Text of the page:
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Bassett Street: Plea to let community gardeners stay on land

Councillor says he is 'happy to facilitate a meeting of minds'

01 August, 2019 — By Dan Carrier

Gardening club members John Langan and Keiran Proffer at the allotment

A FRESH plea to stop community gardeners from being turfed out of a council-owned plot in Kentish Town comes amid claims most of the people in the neighbouring block want them to stay.

The Town Hall has told an 80-strong gardening club in Bassett Street it must leave as part of a plan to give exclusive access to tenants and leaseholders living in a council block next door.

Residents met the gardeners at a meeting last week and said there was a majority opinion to keep things the way they are. Camden insists its own consultation survey of residents has paved the way for the change.

But a leaseholder, who owns two properties in the 30-flat block, told the New Journal that the decision to close the gardens “beggars belief”.

“We believe at most it is five people in the block who said they would like to use the garden – but Camden Council own the land, not the tenants or leaseholders,” they said. “I find it astonishing that public land should be made available to a tiny group of people who have never showed any interest in using it and already have outdoor space of their own.”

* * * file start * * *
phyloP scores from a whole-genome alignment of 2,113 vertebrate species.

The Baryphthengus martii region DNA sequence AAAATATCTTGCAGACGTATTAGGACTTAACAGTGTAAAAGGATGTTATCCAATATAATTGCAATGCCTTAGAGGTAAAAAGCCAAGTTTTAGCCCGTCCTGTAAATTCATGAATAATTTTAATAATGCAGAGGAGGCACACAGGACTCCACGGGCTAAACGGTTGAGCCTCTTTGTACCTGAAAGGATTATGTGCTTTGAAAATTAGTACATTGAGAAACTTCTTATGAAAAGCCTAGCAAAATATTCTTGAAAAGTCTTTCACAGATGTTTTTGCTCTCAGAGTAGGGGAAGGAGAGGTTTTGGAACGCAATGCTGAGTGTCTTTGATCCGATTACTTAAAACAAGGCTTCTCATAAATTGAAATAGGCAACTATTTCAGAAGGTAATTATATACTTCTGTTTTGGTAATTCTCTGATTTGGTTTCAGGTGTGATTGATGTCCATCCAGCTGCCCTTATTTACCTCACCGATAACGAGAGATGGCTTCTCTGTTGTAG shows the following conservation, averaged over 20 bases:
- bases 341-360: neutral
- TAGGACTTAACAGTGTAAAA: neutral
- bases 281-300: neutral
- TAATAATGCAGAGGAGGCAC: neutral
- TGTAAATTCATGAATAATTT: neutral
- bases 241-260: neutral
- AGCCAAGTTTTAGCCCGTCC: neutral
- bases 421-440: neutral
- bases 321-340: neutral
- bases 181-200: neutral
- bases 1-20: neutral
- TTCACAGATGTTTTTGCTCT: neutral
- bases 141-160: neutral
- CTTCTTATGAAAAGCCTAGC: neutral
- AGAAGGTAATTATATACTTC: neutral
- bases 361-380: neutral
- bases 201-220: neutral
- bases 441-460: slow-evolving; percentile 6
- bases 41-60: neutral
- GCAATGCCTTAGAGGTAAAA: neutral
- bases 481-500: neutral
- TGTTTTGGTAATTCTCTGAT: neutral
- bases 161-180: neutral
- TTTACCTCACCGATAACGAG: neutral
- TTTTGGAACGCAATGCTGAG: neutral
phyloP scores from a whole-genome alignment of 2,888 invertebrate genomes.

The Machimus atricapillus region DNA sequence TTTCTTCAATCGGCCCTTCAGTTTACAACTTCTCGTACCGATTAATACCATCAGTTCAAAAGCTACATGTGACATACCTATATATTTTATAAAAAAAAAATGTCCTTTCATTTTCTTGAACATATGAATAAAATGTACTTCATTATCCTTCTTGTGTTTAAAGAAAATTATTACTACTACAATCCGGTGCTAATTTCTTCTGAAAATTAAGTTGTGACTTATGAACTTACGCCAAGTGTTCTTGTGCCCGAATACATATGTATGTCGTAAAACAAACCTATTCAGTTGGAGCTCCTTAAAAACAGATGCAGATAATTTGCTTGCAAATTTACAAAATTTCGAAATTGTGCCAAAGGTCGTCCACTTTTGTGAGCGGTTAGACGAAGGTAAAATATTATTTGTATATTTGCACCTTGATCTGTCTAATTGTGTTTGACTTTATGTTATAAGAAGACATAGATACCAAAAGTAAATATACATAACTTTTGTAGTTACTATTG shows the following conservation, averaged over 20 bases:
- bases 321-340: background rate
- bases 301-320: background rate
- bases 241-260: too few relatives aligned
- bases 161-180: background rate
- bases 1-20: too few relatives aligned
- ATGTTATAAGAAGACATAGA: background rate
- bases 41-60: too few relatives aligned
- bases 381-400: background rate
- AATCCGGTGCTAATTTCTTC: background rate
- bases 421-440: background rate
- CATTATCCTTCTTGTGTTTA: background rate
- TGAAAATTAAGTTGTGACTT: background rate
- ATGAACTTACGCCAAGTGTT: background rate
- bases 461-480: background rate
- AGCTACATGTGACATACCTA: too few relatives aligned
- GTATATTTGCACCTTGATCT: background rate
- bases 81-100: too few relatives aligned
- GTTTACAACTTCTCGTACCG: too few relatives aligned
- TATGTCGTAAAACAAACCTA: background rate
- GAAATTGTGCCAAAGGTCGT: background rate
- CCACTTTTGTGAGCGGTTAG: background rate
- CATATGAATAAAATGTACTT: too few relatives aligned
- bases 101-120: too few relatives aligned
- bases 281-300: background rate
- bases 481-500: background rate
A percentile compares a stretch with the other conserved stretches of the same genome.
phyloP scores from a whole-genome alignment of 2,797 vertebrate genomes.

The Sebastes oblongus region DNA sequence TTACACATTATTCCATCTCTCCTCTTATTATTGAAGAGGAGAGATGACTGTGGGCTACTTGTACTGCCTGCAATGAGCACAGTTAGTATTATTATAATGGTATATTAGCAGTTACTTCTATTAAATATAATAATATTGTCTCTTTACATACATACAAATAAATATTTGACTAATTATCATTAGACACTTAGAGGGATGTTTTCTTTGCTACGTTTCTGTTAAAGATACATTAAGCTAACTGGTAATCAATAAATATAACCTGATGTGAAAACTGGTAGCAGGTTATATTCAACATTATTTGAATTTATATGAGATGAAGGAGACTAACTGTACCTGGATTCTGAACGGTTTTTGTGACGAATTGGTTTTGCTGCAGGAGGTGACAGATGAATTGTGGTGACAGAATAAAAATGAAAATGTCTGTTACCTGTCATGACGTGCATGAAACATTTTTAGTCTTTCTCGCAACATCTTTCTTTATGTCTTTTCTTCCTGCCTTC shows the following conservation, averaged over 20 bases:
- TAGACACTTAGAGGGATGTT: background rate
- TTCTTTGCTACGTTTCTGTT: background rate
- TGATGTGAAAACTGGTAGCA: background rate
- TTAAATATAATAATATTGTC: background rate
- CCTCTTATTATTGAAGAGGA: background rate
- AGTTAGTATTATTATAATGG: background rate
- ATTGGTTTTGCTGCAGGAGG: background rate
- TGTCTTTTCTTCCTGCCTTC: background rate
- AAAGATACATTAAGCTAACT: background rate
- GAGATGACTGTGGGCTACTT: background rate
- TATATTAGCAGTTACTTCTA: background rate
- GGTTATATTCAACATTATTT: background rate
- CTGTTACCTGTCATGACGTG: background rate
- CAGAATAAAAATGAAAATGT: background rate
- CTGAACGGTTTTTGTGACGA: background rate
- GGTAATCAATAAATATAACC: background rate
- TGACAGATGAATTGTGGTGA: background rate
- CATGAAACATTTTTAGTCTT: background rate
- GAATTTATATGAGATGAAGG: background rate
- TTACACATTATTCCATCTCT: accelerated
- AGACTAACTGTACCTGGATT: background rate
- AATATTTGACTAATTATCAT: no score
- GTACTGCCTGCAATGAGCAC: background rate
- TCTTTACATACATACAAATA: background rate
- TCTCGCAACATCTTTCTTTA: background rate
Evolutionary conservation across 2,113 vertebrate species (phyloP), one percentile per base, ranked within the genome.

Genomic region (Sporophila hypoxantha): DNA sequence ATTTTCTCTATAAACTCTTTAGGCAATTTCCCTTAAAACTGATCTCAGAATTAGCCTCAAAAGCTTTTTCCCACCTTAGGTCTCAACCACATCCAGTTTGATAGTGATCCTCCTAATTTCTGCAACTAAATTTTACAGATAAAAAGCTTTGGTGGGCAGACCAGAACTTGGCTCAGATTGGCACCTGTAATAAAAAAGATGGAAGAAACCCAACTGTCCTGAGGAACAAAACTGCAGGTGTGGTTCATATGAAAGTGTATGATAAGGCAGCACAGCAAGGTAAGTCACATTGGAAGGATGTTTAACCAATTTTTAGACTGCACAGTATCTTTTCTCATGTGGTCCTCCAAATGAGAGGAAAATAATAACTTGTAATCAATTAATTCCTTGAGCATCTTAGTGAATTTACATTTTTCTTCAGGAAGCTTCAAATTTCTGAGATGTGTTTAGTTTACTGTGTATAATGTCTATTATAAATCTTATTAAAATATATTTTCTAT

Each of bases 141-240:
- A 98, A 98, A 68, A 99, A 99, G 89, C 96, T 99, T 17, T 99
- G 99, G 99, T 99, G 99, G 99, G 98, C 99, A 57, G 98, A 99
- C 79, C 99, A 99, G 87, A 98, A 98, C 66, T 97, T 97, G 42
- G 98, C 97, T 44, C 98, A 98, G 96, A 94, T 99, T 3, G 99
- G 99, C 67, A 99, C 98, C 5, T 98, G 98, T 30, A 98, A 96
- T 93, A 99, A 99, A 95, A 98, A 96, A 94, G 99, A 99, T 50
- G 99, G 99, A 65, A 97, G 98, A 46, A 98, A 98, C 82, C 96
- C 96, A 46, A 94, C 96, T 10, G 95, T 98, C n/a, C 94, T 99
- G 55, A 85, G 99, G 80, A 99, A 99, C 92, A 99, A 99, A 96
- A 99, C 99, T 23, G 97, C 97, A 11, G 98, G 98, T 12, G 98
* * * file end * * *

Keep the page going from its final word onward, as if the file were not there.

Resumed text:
They added: “We are planning to help the gardening club save their space and will show the tenants and leaseholders feelings by organising a petition in their support. If anyone in the block wants to use the garden, all they have to do is apply for a plot.”

Rhyl school headteacher Helen Connor, whose school has used the garden for 10 years, told the New Journal: “Many of our families have their own plots which they tend and grow vegetables. These families all live in social housing and do not have acces to outside space. It is a valuable community asset. ”

She a dded: “I was extremely surprised to read in the CNJ that the council have decided to turn it into a private garden for a few residents. ”

Labour councillor Meric Apak

Housing chief Labour Councillor Meric Apak said: “Following the end of the three-year licence granted to the community garden project, we became aware of a number of differing opinions on how to best use this location.”

He added: “Going forward, the management of the garden will be agreed with the tenants and leaseholders living in 6-60 Bassett Street, and I am happy to facilitate a meeting of minds between the groups if that is what they want.”

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